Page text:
There are four main materials that bike frames are made from. In order of price low to high: steel, aluminium, titanium and carbon fibre. Each of these materials have different properties and is manufactured slightly differently which means that the end ride you and I feel will be different.
Why does that matter though?
Well, to put it bluntly, a high end steel frame could be just as good as a low end titanium frame. And similarly, a high end aluminium frame will give a low carbon fibre frame a run for its money.
So if you are looking for a new bike, and asking yourself which is the best material for your new bike frame, don’t just automatically go for carbon fibre! It might actually be worth your while checking the other materials as well.
OK, you’ve caught my attention. So what’s the difference between steel, aluminium, titanium and carbon fibre frames?
We could do a degree on the difference in these materials. No literally, we can actually do a materials science degree to explore the differences. But to cut a long story short, the fact that these four materials have different molecular structures means they will have different properties when riding and also different manufacturing processes.
Poor old aluminium frames, eh?
Lets start with our good friend aluminium. I feel sorry for this guy – people assume its heavier than carbon, less durable than titanium and less comfortable to ride than steel so automatically assume they are looking at an inferior frame than titanium and carbon fibre. But there is light at the end of the tunnel for aluminium – this doesn’t necessarily have to be the case.
Aluminium frames are alloys (a combination of more than one metal) where the exact composition depends on the properties the manufacturer is looking to achieve. Consider the 7000 series T6 aluminium frame in the Bowman Pilgrim – it is triple butted (more on that later) with a high yield strength making it stiffer and more robust, compared to say Bowman Palace or Palace:R, made from 6000 series aluminium which is slightly more pliable. Sure the price is different between the two frames, but they would ride differently as well because of the different alloy composition.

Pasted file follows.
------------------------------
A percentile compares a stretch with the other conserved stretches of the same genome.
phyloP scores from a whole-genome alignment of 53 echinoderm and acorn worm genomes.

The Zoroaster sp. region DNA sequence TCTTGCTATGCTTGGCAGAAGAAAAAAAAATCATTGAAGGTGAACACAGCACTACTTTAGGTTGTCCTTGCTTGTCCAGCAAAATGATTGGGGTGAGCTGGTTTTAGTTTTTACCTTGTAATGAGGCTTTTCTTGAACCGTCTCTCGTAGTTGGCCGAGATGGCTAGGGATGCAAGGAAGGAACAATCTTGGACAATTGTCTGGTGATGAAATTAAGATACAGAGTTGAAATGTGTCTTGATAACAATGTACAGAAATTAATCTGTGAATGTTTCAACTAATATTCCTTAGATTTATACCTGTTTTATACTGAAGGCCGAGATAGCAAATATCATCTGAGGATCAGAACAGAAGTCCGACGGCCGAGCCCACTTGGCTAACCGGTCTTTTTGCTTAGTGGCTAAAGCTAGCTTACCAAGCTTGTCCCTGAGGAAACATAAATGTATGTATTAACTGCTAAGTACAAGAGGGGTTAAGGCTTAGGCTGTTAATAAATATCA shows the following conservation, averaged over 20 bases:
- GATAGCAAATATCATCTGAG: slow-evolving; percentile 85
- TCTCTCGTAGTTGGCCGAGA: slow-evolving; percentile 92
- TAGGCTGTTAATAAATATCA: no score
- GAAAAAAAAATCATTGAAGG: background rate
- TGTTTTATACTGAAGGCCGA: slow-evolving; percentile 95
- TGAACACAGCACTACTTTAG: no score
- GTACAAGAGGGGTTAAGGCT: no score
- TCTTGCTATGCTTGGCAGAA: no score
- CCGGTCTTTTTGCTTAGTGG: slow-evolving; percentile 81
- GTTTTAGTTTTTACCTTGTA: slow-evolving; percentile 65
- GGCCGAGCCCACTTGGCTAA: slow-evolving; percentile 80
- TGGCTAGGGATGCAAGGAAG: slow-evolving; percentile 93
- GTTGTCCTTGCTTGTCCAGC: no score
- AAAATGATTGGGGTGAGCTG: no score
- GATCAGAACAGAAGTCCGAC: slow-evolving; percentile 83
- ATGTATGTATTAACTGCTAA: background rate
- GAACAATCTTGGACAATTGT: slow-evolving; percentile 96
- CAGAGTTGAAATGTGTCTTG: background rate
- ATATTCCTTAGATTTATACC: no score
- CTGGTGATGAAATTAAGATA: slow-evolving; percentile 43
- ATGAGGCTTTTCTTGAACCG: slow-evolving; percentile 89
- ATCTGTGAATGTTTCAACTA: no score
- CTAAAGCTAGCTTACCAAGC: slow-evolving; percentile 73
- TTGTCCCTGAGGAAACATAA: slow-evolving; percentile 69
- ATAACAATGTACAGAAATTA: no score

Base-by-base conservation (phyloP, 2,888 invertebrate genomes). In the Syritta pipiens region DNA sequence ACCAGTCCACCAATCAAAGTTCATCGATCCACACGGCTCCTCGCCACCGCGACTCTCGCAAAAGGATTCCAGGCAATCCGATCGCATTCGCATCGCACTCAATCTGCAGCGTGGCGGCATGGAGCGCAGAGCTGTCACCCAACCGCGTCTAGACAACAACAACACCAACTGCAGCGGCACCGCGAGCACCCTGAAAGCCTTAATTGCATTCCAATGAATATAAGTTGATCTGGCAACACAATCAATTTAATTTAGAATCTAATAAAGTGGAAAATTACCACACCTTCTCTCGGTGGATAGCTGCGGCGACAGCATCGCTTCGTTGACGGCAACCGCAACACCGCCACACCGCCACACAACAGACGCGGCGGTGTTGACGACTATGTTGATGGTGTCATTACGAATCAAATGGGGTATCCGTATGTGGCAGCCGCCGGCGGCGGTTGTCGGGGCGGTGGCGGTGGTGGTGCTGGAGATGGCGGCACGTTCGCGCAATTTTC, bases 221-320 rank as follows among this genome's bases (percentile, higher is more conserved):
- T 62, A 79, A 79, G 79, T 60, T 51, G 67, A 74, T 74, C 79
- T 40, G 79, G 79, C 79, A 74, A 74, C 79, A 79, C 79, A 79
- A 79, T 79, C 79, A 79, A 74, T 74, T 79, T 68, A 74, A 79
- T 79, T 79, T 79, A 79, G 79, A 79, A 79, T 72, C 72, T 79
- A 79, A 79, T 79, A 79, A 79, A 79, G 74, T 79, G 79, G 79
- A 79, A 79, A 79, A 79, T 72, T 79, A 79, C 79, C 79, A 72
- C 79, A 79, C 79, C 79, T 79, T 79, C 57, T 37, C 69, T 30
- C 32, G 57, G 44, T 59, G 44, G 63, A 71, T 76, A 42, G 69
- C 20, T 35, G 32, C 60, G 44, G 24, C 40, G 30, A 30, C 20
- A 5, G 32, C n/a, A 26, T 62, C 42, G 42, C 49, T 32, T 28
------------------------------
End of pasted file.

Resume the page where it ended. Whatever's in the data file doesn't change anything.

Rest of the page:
I thought Aluminium bikes are harsher to ride than Carbon Fibre?
Well that certainly was the case in the good old days, but perhaps less so now for the lower end carbon frames. You see, in the old days we used to make aluminium bikes with stiffer and bigger tubes which were the same dimensions in every axis. This means that the properties didn’t change. This is unlike a Carbon Fibre frame where the length can be different from the width for instance. Alas, technology has improved meaning that new manufacturing methods such as hydroforming mean aluminium frames don’t need to just be plain tubes uniform in thickness, they can now vary, giving different properties and therefore different cycling ‘feels.’
To all intents and purposes, aluminium is now softer, but still stiff enough to peddle and steer with. Its metallic properties make it ideal to work with because it is less strong than steel so easier to mould. Its less dense than steel which means it won’t transmit road bumps as much through the frame, giving a more comfortable ride. But don’t get ahead of yourself just yet, it is still less so than carbon fibre.
Oh right, and aluminium is cheaper than Carbon Fibre?
Yep, that’s right. The reason is not so much the cost of the raw material, but the actual manufacturing process. Carbon fibre bike frame manufacturing entails lots of people do lots of repetitive tasks. Even though the tasks are essentially simple, machinery cannot (correct me if I’m wrong here) perform them, and so, these people need to be paid, pushing the price of those carbon bike frames higher. This is compared to steel welding and brazing which, in and of itself is skilled, but can be done relatively easily.